The telecommunications cooperatives of North Dakota are leading industry efforts to bring fiber optics technology to all corners of the state, but are not stopping there. The cooperatives are working hard to push the speed and carrying capacity of broadband connections upward.
Recently, Consolidated Telcom, Dickinson, announced that it now has the capability to bring gigabit level broadband service to the cooperative’s members, customers and communities.
Late last year, in the northeastern part of North Dakota, Polar Communication, Park River, announced that it had achieved gigabit capability in its service territory.
Consolidated calls its gigabit level service “G.NET.” One gigabit is 10 times faster than 100 megabits. It is most often referenced as “gigabit,” “1 gig,” or “1000 meg.” Gigabit service is 100 times faster than the average broadband speeds operating in the United States today.
“Consolidated has been the technology leader in southwestern North Dakota for the past 54 years and we are excited to continue that tradition,” says Paul Schuetzler, Consolidated CEO & general manager. “Our commitment has been to our rural customers as well as those living within our communities. We are now deploying gigabit technology that will empower economic growth and development for the businesses and residents in our region.”
In late January, Consolidated held a press conference for city officials and government leaders to announce its new G.NET service.
Schuetzler says the gigabit broadband capabilities will be made available first to Consolidated customers in the communities of Dickinson, Belfield, Amidon, Hettinger and Mott that have fiber to the premise. He says gigabit capabilities will be established for all Consolidated service areas and exchanges by the end of 2015.
Rhonda Fitterer, marketing manager for Consolidated, indicates that most customers of the cooperative operate with broadband speeds in the 20-40 megabit range. She says that the technology transformations taking place in homes, on farms, and at businesses push megabit requirements consistently upward.
“Everything is heading to the ‘smart’ mode,” Fitterer says. She says this trend encompasses the smart home, which features an array of technologies that can be operated – even remotely – from mobile devices. Fitterer says homes and businesses now feature several uses for high speed Internet, including personal computers, appliances, iPads, audio/video systems, and much more.
“You have the gamut of technology,” Fitterer says. “And the more things you use, the more bandwidth you need.”
Fitterer says the standard work for Consolidated is to now get the right broadband usage profile for each customer. The challenge comes in furnishing the broadband connection at the capacity which is right for each customer – and one that the customer won’t soon outgrow.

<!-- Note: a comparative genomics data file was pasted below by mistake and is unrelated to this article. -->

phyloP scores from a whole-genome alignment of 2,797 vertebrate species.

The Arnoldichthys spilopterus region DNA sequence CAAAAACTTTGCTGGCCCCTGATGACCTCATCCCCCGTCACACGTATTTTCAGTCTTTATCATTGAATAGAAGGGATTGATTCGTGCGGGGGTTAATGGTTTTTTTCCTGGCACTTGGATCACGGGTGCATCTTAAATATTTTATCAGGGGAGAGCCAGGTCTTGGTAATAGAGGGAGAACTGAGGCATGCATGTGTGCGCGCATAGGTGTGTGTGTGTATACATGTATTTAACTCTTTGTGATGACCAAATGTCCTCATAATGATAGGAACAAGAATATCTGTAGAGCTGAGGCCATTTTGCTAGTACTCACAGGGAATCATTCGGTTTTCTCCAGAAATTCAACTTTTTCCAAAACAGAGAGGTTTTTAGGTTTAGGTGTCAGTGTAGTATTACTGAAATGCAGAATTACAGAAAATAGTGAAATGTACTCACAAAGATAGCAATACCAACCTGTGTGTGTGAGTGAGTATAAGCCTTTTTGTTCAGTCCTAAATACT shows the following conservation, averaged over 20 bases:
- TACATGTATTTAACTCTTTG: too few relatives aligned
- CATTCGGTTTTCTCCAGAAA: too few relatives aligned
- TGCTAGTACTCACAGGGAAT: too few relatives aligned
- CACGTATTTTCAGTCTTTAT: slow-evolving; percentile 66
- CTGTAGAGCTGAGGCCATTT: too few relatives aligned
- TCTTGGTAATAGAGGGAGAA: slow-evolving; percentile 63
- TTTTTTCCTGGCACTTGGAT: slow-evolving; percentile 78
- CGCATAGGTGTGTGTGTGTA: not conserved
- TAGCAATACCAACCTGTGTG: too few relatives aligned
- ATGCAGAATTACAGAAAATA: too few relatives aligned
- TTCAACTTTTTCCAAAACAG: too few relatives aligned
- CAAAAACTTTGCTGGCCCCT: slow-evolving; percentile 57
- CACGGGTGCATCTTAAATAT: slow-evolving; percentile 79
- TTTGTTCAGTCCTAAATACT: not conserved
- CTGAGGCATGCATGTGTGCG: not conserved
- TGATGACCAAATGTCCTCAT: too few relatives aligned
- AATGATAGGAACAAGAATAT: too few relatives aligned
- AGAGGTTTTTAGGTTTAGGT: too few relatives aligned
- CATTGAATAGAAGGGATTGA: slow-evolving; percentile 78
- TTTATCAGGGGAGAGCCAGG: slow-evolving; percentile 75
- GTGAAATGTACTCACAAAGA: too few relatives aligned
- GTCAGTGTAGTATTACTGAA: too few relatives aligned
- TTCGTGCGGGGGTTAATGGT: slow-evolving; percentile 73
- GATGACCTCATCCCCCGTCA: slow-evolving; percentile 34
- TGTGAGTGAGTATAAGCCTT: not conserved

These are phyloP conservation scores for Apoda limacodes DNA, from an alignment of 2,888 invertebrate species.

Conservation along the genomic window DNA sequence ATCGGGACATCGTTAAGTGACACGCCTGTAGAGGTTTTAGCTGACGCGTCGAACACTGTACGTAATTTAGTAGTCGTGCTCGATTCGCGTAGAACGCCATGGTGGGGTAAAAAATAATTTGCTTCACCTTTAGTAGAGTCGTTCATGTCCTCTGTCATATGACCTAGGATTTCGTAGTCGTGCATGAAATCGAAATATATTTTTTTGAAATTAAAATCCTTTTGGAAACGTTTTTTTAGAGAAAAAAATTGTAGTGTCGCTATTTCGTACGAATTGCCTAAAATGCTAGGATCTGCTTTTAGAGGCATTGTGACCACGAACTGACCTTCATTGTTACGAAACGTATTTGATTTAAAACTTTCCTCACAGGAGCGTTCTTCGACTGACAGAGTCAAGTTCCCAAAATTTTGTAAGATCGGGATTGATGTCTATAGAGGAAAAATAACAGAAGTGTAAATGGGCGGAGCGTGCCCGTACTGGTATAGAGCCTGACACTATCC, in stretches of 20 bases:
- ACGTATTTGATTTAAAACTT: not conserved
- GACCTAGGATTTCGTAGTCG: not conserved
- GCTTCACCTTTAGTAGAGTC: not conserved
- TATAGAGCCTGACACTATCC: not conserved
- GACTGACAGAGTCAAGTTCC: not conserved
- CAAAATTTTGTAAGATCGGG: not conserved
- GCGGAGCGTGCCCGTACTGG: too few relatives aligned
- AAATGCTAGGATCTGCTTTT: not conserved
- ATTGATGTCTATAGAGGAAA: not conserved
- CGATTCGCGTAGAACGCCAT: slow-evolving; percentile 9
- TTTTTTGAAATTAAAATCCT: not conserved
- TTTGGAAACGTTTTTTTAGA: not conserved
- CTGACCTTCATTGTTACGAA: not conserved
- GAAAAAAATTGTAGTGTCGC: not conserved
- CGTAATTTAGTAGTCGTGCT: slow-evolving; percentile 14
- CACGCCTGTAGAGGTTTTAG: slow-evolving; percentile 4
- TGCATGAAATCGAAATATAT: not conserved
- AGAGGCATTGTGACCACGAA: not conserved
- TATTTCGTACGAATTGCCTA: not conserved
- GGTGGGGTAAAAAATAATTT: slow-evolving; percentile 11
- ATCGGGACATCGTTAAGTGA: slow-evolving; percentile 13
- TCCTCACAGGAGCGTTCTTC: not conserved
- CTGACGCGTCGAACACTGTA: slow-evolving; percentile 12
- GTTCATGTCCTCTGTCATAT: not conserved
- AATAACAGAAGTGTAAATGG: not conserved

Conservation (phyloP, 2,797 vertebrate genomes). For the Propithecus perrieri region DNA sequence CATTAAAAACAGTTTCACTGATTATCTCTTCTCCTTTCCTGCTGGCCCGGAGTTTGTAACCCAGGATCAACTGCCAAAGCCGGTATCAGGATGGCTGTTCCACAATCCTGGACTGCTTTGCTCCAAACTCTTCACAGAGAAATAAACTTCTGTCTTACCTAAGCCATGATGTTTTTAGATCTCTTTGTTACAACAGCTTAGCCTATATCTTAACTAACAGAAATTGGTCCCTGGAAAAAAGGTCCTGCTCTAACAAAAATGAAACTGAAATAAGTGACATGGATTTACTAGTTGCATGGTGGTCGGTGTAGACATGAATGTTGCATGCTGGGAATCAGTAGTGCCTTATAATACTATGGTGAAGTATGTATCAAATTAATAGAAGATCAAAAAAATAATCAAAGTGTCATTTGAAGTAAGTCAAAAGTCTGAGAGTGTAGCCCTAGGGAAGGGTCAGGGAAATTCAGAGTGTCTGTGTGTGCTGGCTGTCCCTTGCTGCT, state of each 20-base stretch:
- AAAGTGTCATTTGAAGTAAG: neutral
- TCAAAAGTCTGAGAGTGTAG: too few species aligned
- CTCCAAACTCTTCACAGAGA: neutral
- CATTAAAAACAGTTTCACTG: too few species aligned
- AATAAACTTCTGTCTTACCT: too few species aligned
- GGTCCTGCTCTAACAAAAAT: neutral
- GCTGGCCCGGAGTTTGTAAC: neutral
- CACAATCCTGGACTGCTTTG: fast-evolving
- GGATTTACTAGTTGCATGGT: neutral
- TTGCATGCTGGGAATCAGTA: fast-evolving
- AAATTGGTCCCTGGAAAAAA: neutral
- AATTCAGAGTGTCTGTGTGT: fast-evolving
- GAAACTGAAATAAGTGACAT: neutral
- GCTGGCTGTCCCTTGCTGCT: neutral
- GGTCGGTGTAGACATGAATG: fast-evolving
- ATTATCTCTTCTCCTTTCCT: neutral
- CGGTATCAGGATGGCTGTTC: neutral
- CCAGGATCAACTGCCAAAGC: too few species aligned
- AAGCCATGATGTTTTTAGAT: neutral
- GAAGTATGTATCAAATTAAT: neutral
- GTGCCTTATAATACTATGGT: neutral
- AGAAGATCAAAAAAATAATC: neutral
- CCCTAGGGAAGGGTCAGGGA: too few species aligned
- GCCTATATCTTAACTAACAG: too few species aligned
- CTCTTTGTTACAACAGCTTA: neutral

Among its many capabilities, Consolidated’s G.NET will allow its users to:
- Have more devices connected without sacrificing speed;
- Achieve higher cumulative, download/upload speeds;
- Enhance the overall experience while using the Internet;
- Stream video with little or no buffering;
- Provide nearly instant access to web and social media sites;
- Work from home access to office networks/computers using virtual private networks; and
- Use gaming applications and online games like Xbox or PlayStation plus;
Schuetzler points out that G.NET service will initially be more appealing and cost effective for businesses where success hinges on moving very large sets of data and information instantaneously. For example, he sees G.NET suitable for health care centers, or engineering businesses, which move very large information packages around the country, and the world.
Schuetzler says reaching the G.NET milestone is an extension of the firm belief held by the Consolidated board of directors. The board feels strongly that fiber-based information technology needs to be extended to all residents in the cooperative’s service territory.
“The board has been involved and supportive in pushing fiber optics out to every one of our customers in the cooperative,” Schuetzler says. He says initial success at bringing fiber optics based service to communities has been followed by extending fiber optics to rural areas, even the most sparsely settled areas of very rural counties such as Slope, Bowman, Hettinger and Adams.
“Our board says, as a cooperative, we’re going to get the same services out to every one of our cooperative members,” Schuetzler says.
He adds that telecommunications finance programs from the U.S. Department of Agriculture and its Rural Utilities Service have been very valuable in helping Consolidated develop the latest broadband capabilities in an economical manner.
Article & Permission given by Kent Brick, North Dakota Living